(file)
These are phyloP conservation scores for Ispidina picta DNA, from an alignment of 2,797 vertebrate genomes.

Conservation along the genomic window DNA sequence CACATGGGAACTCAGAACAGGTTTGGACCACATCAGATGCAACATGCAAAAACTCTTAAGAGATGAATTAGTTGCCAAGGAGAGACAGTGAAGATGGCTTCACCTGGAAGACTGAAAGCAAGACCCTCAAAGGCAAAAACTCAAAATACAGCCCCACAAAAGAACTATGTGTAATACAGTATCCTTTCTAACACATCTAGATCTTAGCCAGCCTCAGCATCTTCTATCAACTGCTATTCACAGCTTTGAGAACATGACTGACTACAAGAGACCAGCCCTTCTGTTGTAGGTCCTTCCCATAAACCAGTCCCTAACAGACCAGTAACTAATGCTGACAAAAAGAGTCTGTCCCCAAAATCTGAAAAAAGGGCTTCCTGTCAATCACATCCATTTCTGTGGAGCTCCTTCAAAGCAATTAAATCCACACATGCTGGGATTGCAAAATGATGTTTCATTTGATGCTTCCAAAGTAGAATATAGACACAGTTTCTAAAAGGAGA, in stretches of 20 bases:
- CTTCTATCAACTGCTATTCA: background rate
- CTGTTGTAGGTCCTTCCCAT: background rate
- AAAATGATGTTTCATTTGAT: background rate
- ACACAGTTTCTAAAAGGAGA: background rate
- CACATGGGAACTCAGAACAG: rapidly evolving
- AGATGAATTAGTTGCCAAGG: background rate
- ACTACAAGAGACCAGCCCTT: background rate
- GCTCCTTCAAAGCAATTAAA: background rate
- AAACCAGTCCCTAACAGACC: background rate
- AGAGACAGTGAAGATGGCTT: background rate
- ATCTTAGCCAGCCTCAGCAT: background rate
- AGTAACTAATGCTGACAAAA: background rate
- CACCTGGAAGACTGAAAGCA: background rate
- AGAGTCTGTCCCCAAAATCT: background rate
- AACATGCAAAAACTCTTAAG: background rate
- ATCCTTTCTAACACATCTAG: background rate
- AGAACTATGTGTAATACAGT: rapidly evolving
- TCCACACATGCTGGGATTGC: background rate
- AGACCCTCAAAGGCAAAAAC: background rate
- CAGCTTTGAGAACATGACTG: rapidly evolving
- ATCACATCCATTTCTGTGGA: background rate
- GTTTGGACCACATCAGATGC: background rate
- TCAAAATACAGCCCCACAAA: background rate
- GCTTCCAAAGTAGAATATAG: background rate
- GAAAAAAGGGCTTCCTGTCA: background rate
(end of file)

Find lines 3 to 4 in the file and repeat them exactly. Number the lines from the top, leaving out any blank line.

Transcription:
- CTTCTATCAACTGCTATTCA: background rate
- CTGTTGTAGGTCCTTCCCAT: background rate